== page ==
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Today's word on journalism

Friday, September 1, 2006

"[F]ew things are as much a part of our lives as the news. With the advent of sophisticated mass communication, the news has become a sort
of instant historical record of the pace, progress, problems, and the hopes of society. On the other hand--and here's the puzzle -- the news provides, at best, a superficial and distorted image of society. . . . The puzzle, simply put, is this: How can anything so superficial be so central to our lives?"

--W. Lance Bennett, political science professor, 1988

Cornish in the spring: 'A patchwork quilt' of greens

By Katie Smedley

May 1, 2006 | CORNISH -- It's a friendly, open community, says Mayor Dyer Pitcher, about his home town of Cornish. "As kids we had more fun than half the kids in Logan, I'll bet. We were always up to something."

Pitcher says many things have changed in rural life but people still like to raise their families here in Cornish. They know what their kids are doing and with whom they are associating, said Pitcher. Pitcher has been mayor for eight years and has been elected for another term. When he is done he will have been on the town board for a total of 20 years.

Helen Buxton, a long-time Cornish resident, remembers, "When I was a kid there were stores here, a service station, a pool hall and a barbershop. There had to be a pool hall because all the little towns had pool halls."

Now the only business left in Cornish besides agriculture is the post office, she said. Helen Buxton and her husband Verl have farmed in Cornish almost all of their lives.

"When there's a living, then you stay," she said. "Our land is paid for and my husband enjoys farming in fact, in the Seventies, he was voted Farmer of the Year for the whole United States. Until now we have had a dairy farm and we grew feed, alfalfa, grain and corn."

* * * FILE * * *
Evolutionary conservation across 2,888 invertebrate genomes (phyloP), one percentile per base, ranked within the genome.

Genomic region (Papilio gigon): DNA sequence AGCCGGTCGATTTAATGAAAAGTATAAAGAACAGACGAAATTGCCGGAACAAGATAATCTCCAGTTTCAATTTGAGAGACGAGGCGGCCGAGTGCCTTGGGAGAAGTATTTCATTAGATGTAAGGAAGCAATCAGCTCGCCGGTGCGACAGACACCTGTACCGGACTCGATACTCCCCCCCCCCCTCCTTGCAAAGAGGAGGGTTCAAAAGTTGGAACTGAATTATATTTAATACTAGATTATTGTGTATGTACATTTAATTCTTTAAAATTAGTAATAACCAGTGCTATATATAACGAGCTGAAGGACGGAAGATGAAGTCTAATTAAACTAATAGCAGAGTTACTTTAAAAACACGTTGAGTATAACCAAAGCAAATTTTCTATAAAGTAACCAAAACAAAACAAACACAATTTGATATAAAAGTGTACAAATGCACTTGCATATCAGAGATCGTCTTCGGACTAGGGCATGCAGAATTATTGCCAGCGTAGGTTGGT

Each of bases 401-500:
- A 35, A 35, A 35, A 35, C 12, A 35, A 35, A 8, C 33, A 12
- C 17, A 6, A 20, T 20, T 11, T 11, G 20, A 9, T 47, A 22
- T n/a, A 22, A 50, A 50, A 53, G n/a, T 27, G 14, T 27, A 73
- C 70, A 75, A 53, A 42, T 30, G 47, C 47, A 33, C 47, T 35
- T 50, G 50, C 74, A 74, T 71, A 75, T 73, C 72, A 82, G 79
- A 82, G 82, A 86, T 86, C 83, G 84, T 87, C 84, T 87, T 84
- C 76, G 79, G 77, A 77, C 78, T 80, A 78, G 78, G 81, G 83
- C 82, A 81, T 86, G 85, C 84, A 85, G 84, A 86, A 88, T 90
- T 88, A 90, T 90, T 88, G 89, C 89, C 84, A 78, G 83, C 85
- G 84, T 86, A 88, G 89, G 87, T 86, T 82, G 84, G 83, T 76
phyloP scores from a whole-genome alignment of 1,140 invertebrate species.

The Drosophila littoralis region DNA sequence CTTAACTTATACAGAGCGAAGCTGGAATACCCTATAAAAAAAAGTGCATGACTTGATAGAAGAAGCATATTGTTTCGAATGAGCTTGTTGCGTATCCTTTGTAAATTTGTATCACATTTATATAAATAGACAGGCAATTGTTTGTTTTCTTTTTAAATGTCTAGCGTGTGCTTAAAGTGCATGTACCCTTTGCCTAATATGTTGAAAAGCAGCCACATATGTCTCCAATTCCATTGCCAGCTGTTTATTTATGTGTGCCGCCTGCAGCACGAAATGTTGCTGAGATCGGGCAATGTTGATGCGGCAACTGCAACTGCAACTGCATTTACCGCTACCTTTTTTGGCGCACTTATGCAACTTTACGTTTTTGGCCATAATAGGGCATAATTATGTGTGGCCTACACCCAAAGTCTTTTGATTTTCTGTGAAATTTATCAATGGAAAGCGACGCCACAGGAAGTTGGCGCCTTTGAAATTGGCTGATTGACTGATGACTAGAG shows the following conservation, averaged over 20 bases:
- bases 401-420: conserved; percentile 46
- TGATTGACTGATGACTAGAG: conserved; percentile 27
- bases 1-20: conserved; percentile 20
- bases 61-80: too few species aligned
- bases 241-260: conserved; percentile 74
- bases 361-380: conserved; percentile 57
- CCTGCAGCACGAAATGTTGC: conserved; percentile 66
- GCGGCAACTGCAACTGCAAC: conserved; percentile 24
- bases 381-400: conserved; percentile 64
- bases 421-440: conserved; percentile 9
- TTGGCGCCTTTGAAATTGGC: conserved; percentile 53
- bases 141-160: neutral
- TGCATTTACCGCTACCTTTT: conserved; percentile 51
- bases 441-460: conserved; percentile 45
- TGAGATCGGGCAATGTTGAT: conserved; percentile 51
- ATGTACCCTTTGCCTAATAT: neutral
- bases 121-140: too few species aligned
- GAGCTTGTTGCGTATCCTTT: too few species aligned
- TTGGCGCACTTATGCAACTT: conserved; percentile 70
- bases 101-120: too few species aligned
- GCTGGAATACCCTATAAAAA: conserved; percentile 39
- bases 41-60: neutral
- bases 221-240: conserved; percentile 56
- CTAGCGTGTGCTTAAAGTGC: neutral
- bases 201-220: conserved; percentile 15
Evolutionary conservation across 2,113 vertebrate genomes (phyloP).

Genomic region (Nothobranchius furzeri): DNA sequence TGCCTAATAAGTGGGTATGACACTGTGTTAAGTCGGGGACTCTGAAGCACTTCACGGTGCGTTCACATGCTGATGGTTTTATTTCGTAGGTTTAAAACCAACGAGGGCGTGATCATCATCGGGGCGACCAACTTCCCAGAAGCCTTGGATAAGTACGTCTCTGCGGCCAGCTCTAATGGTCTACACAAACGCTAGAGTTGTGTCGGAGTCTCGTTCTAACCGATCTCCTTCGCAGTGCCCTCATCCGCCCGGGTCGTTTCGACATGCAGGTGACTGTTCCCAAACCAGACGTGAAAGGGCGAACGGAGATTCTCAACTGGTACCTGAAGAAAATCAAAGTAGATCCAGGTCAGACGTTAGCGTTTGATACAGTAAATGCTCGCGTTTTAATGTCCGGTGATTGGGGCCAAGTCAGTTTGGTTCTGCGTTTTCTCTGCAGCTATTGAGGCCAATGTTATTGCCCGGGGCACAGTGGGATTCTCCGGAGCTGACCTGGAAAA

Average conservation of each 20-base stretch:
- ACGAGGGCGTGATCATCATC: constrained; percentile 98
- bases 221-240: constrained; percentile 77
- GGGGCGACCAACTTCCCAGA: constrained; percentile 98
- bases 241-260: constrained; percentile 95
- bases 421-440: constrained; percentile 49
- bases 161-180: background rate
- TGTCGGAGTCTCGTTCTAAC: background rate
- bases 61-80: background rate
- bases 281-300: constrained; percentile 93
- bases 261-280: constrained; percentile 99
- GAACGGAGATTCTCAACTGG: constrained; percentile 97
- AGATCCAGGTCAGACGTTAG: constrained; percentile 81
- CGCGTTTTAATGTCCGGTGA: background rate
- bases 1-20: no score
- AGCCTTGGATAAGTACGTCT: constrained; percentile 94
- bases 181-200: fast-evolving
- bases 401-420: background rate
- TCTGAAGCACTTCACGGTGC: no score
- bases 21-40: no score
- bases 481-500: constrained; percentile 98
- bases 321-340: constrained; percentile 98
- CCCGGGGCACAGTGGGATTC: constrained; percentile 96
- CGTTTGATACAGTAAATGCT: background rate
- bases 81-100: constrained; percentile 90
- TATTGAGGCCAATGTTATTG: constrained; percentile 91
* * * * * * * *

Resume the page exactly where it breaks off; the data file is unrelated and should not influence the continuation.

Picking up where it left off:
Springtime is a favorite season among residents of Cornish. "The prettiest thing about Cornish is when the crops are really growing and everything is so green. Because most farms around here are irrigated, it makes quite a patchwork quilt if you're up on the hill and look down," said Buxton.

"As things are growing green we have sufficient water to water our lawns and our crops," Pitcher said. "I also really like the smell of freshly cut hay. A lot of people don't know what it smells like. It's a terrific smell."

The appeal of Cornish is not only the scenery but the chance to live a rural life. Many people move to Cornish because the property and homes are less expensive than they would be in Logan, said Pitcher. Lots of young people are coming to buy starter homes and a small piece of ground where they can have horses or a garden.

Buxton said the most exciting news in Cornish is a rumor that a famous country singer has bought 20,000 acres of land for a wildlife reserve. Pitcher confirmed the rumor and said country singer Toby Keith is presumed to have bought the land from Evan Koller, a resident of Cornish.

"Cornish is a great place to get away from the hubbub," said Buxton.

Another reason people are moving out to Cornish is the availability of land. There are also recreational activities that draw people out this way, such as the sand hills that people four-wheel on, hunting and motorcycles, said Buxton.

Pitcher said, "My wife is from a metropolitan area with 6 million people and you couldn't drag her back there with a team of horses. It's the friendliness of the people and seeing people helping each other." Pitcher said 70 percent of the residents are new and looking for a place to get away from the city. Living this far away teaches people to be self-sufficient, and people learn to adapt to the inconvenient parts about living in a small town, said Pitcher.

"It 's been a good town, a good town to raise kids in. People look out for your kids and their own kids. Basically it's been a terrific place to raise a family," said Pitcher.


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